The Florida Fish and Wildlife Commission (FWC) wishes to inform state residents that they can kill green iguanas, which are not a native species, but they can’t go around shooting the creatures willy-nilly.
In a statement on July 25, the organization clarified confusion about its earlier guidance on hunting the invasive species, stating, “Unfortunately, the message has been conveyed that we are asking the public to just go out there and shoot them up. This is not what we are about; this is not the ‘wild west.’”
In early July, media reports noted that the FWC had declared “open season” on green iguanas. Some people interpreted the guidance as clearance to kill the creatures by any means necessary, although the agency’s website specifically states that they must be hunted humanely and are, like all nonnative, invasive species, protected by state anti-cruelty laws.
Now that a human has been shot in one resident’s quest to get rid of iguanas, the FWC is being more explicit, however. “If you are not capable of safely removing iguanas from your property, please seek assistance from professionals who do this for a living,” said FWC commissioner Rodney Barreto in the most recent statement.
On July 5, an iguana hunter armed with a pellet gun accidentally shot a swimming pool maintenance worker in a residential neighborhood of Boca Raton. E-Lyn Bryan heard a shout and saw blood squirting from a wound sustained by her “pool guy.” She told NBC 6 in south Florida, “We have iguanas everywhere. If neighbors are gonna be like the Wild West and shoot at everything, someone’s gonna get killed.” Bryan said her neighbors were “horrified” by the incident, which drew police and paramedics. “You need to protect your children. The kids fish back here all the time,” she warned.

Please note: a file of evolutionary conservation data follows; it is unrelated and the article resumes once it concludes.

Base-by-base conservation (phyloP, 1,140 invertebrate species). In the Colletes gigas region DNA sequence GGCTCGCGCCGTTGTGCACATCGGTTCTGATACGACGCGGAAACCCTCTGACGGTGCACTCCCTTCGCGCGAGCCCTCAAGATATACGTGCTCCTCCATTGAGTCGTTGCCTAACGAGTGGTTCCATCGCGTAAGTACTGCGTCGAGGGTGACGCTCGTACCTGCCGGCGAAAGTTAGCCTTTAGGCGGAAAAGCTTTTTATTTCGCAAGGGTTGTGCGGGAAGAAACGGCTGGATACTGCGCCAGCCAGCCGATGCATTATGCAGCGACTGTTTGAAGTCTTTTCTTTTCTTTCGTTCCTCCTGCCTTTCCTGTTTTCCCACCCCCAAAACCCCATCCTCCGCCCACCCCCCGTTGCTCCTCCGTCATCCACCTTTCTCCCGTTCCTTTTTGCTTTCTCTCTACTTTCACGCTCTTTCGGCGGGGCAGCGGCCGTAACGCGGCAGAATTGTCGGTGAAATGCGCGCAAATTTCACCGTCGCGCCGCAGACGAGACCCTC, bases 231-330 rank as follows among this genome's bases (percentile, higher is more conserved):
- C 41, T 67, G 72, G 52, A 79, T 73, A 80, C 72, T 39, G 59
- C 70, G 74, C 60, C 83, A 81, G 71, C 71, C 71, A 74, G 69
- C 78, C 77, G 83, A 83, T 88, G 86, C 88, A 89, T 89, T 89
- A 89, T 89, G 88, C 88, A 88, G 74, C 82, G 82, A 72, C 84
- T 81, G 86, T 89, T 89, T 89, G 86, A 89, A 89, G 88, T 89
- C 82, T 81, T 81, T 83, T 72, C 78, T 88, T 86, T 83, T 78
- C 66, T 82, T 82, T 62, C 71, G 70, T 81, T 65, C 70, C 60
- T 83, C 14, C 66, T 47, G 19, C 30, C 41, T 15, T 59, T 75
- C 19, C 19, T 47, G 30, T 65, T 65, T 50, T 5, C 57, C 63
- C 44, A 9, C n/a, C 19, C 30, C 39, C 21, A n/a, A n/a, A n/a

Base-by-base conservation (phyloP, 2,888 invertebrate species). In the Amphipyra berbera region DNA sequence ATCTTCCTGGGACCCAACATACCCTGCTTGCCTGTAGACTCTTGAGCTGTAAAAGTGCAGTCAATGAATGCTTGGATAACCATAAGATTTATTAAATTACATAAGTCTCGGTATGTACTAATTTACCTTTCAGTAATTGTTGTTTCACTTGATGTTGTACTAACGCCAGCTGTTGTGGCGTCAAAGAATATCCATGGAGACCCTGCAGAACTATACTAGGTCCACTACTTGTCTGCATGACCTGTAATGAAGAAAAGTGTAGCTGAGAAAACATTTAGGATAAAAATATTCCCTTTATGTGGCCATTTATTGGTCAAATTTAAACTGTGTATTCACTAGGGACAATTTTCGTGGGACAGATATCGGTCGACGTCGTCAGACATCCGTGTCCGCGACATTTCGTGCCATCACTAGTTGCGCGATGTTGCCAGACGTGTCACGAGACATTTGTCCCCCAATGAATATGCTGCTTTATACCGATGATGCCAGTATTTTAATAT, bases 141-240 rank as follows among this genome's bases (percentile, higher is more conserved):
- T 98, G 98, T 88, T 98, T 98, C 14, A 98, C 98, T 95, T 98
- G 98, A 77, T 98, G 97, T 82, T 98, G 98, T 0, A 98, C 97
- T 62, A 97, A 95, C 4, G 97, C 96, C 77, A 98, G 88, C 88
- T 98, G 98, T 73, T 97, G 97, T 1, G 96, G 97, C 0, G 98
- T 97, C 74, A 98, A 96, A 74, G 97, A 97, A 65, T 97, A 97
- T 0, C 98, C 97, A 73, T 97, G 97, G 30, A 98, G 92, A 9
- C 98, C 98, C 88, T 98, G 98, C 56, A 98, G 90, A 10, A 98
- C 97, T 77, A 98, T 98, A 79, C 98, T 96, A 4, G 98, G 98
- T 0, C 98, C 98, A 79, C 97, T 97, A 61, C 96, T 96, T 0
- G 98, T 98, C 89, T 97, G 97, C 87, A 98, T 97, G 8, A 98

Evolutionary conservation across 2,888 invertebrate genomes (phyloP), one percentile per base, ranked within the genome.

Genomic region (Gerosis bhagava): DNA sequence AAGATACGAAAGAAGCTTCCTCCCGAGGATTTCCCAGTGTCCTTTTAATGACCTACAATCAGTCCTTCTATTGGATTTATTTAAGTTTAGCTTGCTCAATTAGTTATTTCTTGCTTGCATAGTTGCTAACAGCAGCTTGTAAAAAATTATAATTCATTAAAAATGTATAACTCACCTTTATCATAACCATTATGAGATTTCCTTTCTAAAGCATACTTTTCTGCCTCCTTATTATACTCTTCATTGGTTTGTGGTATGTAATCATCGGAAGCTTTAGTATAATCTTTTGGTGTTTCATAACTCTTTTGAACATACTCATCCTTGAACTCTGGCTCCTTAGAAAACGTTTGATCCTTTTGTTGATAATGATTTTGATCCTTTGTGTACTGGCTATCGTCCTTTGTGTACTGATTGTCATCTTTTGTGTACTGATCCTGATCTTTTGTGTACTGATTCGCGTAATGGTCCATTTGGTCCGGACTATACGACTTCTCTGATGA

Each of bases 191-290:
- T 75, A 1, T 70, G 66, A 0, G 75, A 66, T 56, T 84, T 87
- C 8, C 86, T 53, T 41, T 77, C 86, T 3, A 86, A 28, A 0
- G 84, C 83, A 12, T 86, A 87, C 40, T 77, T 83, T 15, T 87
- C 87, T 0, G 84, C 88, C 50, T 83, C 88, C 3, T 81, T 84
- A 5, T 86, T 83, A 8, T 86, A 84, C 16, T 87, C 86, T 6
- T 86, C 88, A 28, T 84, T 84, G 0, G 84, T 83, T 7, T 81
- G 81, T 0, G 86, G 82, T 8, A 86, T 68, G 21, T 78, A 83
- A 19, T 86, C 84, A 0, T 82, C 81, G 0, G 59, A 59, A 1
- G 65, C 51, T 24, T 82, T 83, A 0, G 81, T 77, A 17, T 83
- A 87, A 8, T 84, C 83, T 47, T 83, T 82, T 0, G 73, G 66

While the latest FWC statement doesn’t specifically refer to the Boca Raton shooting, it is notable that it used the same “wild west” formulation as Bryan employed with the local press. The accident may not be the only reason for the agency’s course correction, however.
In a blog post on July 10, the Humane Society of the United States accused the agency of failing to provide sufficient guidance on what precisely “humane killing” entails. It predicted that the state’s efforts to curb the invasive species’ population growth would lead to the deaths of native iguanas as well. “Last year we reported that the commission had hired contractors from the University of Florida to trap and kill iguanas either with bolt guns or by smashing their heads against hard objects. Conscripting Florida residents to kill the animals amplifies that archaic approach and reinforces a troubling message—that animals seen as ‘pests’ or as a nuisance should be summarily killed,” the humane society wrote.
Green iguana populations are problematic because they “can cause considerable damage to infrastructure, including seawalls and sidewalks,” according to the FWC. The agency is now urging local homeowners to contact professionals who specialize in getting rid of the creatures rather than acting independently.
The company Iguana Busters, for example, which offers commercial and residential services in South Florida and the Florida Keys, promises that it “incorporates safe and humane techniques while removing the iguanas.” But its website offers no details on these methods.